JD: Are there any memories that you have from shooting the “Seinfeld” finale that stick out in your mind in those courtroom scenes?
JR: Well, only that as an actor, it was kind of a brutal experience. As I’ve said before, we didn’t get the script until the day before, and I was on the East Coast, and we were filming on the West Coast, so I was dealing with jet lag and all that kind of experience. It was a tough job, because they had never done an hour show before, and it was their last show, and of course, they all wanted to make it TV history. You tape these things in front of a live audience, and we would start in the early evening, and everybody in Hollywood was there, so there was a tremendous amount of pressure to do the job right. But by the end of the evening, and by the end of the evening, I’m talking like 4:00 in the morning, there’s nobody out there, so it was a challenge to sustain that energy and focus throughout the whole thing. Those are the memories I have of the show, but they were all very gracious folks, and they were certainly a lot of fun to work with.
JD: You’ve also played attorneys on two David E. Kelley shows, “The Practice” and “Boston Legal.” What can you tell us about those experiences in playing a lawyer on those shows?
JR: They were terrific. And I would compare them favorable with “Law & Order.” . . . [B]y the time I was playing a lawyer in them, in the history of those shows, they were well oiled machines. You know what I mean? So that everything fit together very nicely, and there was very little waste of time, and everybody knew what had to happen, and that’s always a pleasure for an actor coming into a show as a guest star. When things move smoothly so that you can go ahead and explore and do what you have to do to get your job done.
JD: Getting back to My Cousin Vinny, the director, Jonathan Lynn, studied law at one point during his life. Did he rely on that at all while shooting the film?
JR: I’m certain that he did, although I don’t recall anything specifically that related to his experience and training in the legal field. . . . [I]t’s true of everybody who works in the theater or film or in television – you always bring to the set, to the location, to the stage, who you are. And certainly in his case, he brought to the set who he was. And it certainly, I’M sure, and formed everything he did as a director on that movie.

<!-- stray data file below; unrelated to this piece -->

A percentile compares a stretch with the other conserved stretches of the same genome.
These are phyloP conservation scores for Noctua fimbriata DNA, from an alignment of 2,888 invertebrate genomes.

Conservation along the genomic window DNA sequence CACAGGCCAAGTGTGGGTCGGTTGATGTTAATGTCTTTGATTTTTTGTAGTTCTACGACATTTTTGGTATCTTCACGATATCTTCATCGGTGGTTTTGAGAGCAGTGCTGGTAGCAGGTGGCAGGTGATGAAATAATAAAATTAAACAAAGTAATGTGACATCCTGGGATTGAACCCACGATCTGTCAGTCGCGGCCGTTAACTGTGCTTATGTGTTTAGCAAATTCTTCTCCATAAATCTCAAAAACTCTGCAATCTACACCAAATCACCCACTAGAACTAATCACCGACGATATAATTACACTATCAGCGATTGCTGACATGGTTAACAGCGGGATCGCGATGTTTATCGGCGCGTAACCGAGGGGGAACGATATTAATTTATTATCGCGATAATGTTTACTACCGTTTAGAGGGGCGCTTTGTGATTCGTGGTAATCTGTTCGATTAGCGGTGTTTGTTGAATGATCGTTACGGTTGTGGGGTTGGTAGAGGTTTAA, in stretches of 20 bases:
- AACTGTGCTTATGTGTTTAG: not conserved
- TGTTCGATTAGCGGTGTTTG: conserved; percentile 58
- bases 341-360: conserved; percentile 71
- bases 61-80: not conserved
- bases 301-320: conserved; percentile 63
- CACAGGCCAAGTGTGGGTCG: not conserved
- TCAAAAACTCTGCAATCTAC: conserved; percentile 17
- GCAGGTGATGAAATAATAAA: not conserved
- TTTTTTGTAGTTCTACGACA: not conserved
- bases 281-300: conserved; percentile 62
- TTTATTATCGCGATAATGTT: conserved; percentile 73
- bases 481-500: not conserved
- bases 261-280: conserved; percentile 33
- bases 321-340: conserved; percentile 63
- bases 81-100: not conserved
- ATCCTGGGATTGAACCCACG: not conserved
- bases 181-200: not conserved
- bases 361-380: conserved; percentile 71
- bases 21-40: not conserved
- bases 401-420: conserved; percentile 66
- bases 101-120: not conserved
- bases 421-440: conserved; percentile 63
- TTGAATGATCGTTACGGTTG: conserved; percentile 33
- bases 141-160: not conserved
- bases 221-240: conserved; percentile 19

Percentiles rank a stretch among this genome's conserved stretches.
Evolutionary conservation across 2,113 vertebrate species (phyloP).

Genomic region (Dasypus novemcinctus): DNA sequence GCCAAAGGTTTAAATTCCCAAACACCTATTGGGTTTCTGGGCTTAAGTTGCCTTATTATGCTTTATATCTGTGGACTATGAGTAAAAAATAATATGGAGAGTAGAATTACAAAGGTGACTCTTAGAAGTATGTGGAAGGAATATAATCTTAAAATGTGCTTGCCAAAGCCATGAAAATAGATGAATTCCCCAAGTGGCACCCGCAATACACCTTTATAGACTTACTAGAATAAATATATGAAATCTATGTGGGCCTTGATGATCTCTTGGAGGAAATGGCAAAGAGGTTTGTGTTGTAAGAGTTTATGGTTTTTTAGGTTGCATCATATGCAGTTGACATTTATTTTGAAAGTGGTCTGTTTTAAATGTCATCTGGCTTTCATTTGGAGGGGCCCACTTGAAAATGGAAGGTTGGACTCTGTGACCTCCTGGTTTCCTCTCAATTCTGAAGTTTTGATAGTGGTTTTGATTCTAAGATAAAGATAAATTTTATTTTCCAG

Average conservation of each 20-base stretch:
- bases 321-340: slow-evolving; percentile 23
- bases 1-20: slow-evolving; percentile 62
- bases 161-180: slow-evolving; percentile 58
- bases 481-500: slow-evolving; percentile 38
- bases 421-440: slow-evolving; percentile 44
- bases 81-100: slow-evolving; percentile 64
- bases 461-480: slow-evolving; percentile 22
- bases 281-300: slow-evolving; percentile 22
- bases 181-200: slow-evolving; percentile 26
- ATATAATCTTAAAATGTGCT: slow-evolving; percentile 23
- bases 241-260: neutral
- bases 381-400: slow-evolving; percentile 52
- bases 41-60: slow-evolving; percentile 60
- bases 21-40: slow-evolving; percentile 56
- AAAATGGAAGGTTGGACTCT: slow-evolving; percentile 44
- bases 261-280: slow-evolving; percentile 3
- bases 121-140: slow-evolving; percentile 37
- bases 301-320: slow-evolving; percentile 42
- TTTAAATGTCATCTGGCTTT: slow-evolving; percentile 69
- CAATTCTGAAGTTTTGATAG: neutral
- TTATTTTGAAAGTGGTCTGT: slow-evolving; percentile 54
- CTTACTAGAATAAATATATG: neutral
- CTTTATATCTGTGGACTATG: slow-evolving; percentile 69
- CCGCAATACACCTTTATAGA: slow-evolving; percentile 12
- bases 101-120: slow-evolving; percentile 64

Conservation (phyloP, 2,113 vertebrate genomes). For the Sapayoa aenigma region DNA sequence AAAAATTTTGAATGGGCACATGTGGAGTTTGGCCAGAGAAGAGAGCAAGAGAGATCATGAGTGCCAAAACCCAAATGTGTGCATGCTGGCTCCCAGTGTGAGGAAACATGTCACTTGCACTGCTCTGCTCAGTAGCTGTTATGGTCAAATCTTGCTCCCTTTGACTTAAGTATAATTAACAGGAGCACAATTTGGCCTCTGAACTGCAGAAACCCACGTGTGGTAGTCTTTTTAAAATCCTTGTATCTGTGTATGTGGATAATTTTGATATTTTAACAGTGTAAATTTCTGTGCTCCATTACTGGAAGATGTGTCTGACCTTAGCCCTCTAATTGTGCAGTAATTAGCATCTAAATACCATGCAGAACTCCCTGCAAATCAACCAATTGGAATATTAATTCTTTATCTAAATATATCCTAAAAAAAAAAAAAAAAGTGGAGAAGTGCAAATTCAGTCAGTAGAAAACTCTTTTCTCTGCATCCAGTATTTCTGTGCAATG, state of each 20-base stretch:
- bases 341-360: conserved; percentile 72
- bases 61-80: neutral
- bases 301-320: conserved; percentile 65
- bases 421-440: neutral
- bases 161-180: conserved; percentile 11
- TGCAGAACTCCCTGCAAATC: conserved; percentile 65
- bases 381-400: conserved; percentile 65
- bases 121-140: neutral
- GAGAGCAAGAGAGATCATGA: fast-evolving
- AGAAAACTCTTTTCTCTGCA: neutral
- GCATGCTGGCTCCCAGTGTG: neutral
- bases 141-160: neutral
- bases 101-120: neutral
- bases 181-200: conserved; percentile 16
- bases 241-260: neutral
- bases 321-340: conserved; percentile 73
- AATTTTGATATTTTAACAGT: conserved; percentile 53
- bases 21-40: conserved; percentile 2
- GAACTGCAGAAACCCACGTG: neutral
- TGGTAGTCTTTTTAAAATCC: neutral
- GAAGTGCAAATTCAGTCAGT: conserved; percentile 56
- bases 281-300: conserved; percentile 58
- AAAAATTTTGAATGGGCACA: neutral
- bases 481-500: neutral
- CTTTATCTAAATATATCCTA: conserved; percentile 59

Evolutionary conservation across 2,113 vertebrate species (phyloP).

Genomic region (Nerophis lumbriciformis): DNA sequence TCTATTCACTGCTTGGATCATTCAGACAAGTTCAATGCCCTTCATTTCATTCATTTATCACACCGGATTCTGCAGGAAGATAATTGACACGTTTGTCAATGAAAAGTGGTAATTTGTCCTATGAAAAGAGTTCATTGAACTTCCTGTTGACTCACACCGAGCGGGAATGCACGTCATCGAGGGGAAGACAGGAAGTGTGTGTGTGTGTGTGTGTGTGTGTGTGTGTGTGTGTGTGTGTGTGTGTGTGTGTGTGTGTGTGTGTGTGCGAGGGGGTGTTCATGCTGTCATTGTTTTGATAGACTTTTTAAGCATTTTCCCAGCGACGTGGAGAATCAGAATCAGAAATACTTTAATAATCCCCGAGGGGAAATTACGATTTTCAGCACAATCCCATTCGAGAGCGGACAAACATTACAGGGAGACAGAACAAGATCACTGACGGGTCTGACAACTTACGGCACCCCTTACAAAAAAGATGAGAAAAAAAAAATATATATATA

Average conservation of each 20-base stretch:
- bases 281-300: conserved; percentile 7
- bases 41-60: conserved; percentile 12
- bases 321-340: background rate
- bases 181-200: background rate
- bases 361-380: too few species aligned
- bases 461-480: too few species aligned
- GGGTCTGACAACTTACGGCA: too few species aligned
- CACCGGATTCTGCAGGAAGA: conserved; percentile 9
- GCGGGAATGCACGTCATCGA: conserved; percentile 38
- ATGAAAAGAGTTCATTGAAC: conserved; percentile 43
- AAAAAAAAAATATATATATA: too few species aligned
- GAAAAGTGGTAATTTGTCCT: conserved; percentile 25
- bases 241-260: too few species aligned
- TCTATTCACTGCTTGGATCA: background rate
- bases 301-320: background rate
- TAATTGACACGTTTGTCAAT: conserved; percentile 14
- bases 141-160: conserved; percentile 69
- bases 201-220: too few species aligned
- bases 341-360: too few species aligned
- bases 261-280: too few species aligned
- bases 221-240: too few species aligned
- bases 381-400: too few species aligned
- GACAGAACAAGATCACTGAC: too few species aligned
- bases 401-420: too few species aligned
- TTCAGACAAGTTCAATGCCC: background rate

JD: Have you gotten any response over the years from anyone that’s an expert witness or with the FBI about your scenes in My Cousin Vinny?
JR: I don’t think specifically about my scenes, about my credibility as an expert witness. But I have a lot of lawyers that stop me and say . . . they’ve seen it in law school and they show it at their firm meetings and. . . it apparently has great relevance to the legal world and understanding the judicial system that we have in this country.
JD: As you may know, lawyers are required to do continuing legal education every year and you cannot go to a continuing legal education seminar without seeing at least one clip from the movie.
JR: Now, what do you think? Do you think it’s a pretty accurate portrayal of the legal system?
JD: It really is, quite frankly. And you’re right. There’s some humor there – that’s what it’s designed for – but many, many, many films go the humor route and then abandon realism. But, really, what’s funny about the film, is that so much of it is so real and funny. He probably would have been thrown in jail a little bit earlier.
JR: I would bet. Those kinds of things – the fact that he really hadn’t passed the bar and all this other kind of stuff. That’s a stretch of reality, but I agree with you – it seems to me, what I still like about the movie and what makes it so funny, is that he doesn’t twist anybody’s testimony. He just pursues the flaws in it. And he does it with great skill.
JD: I think, as you pointed out, your character isn’t misrepresenting the truth, he’s come to an analysis and it’s only after new information is given to him that he changes his opinions.
JR: Yeah. It’s really – it’s a wonderful movie, very entertaining movie.
JD: It’s been 20 years since the film was released this March. Looking back, do you have any other thoughts on the film or its place in film or legal history?
JR: It’s certain, I think, in terms of film history, it’s gotta rank as one of the funniest movies ever made. I don’t know where you’d put it in the top 100, but it certainly is well up there. It continues to have resonance. Clearly, we’re talking about a 20 year difference – it clearly has had some impact. I’m glad about that. I’m very proud and happy to have been a part of it.
(To see a full index of our My Cousin Vinny twentieth anniversary coverage, please see here.).